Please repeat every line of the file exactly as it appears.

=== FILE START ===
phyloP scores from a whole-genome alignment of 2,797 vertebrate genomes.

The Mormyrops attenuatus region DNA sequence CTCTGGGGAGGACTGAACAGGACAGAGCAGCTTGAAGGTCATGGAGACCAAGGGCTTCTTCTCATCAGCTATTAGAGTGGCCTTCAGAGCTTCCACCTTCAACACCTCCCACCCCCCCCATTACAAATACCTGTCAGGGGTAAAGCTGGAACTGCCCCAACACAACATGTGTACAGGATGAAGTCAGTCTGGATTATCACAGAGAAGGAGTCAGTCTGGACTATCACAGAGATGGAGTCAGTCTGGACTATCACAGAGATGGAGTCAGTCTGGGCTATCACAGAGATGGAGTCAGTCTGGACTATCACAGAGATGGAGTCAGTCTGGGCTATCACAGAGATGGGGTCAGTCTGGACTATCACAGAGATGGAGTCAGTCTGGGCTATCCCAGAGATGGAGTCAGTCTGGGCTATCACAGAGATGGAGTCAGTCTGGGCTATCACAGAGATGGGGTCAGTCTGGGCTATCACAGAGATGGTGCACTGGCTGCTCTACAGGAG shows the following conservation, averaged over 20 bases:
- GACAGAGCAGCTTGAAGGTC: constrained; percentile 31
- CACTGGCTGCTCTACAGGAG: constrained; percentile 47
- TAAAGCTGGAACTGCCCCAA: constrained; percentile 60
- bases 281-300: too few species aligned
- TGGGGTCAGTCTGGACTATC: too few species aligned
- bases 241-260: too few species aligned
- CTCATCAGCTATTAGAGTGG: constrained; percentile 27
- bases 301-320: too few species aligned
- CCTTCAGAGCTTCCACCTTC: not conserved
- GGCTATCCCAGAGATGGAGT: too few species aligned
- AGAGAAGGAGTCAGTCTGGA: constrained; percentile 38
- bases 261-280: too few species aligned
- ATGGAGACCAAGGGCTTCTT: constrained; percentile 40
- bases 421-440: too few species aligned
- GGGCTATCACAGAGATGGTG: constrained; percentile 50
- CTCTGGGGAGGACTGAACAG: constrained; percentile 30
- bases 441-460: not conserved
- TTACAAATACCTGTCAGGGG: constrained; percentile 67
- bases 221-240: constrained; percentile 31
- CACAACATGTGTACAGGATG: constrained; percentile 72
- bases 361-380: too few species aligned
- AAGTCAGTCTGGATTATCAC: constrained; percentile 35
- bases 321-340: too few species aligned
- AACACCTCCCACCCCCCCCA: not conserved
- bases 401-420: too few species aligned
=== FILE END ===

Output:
phyloP scores from a whole-genome alignment of 2,797 vertebrate genomes.

The Mormyrops attenuatus region DNA sequence CTCTGGGGAGGACTGAACAGGACAGAGCAGCTTGAAGGTCATGGAGACCAAGGGCTTCTTCTCATCAGCTATTAGAGTGGCCTTCAGAGCTTCCACCTTCAACACCTCCCACCCCCCCCATTACAAATACCTGTCAGGGGTAAAGCTGGAACTGCCCCAACACAACATGTGTACAGGATGAAGTCAGTCTGGATTATCACAGAGAAGGAGTCAGTCTGGACTATCACAGAGATGGAGTCAGTCTGGACTATCACAGAGATGGAGTCAGTCTGGGCTATCACAGAGATGGAGTCAGTCTGGACTATCACAGAGATGGAGTCAGTCTGGGCTATCACAGAGATGGGGTCAGTCTGGACTATCACAGAGATGGAGTCAGTCTGGGCTATCCCAGAGATGGAGTCAGTCTGGGCTATCACAGAGATGGAGTCAGTCTGGGCTATCACAGAGATGGGGTCAGTCTGGGCTATCACAGAGATGGTGCACTGGCTGCTCTACAGGAG shows the following conservation, averaged over 20 bases:
- GACAGAGCAGCTTGAAGGTC: constrained; percentile 31
- CACTGGCTGCTCTACAGGAG: constrained; percentile 47
- TAAAGCTGGAACTGCCCCAA: constrained; percentile 60
- bases 281-300: too few species aligned
- TGGGGTCAGTCTGGACTATC: too few species aligned
- bases 241-260: too few species aligned
- CTCATCAGCTATTAGAGTGG: constrained; percentile 27
- bases 301-320: too few species aligned
- CCTTCAGAGCTTCCACCTTC: not conserved
- GGCTATCCCAGAGATGGAGT: too few species aligned
- AGAGAAGGAGTCAGTCTGGA: constrained; percentile 38
- bases 261-280: too few species aligned
- ATGGAGACCAAGGGCTTCTT: constrained; percentile 40
- bases 421-440: too few species aligned
- GGGCTATCACAGAGATGGTG: constrained; percentile 50
- CTCTGGGGAGGACTGAACAG: constrained; percentile 30
- bases 441-460: not conserved
- TTACAAATACCTGTCAGGGG: constrained; percentile 67
- bases 221-240: constrained; percentile 31
- CACAACATGTGTACAGGATG: constrained; percentile 72
- bases 361-380: too few species aligned
- AAGTCAGTCTGGATTATCAC: constrained; percentile 35
- bases 321-340: too few species aligned
- AACACCTCCCACCCCCCCCA: not conserved
- bases 401-420: too few species aligned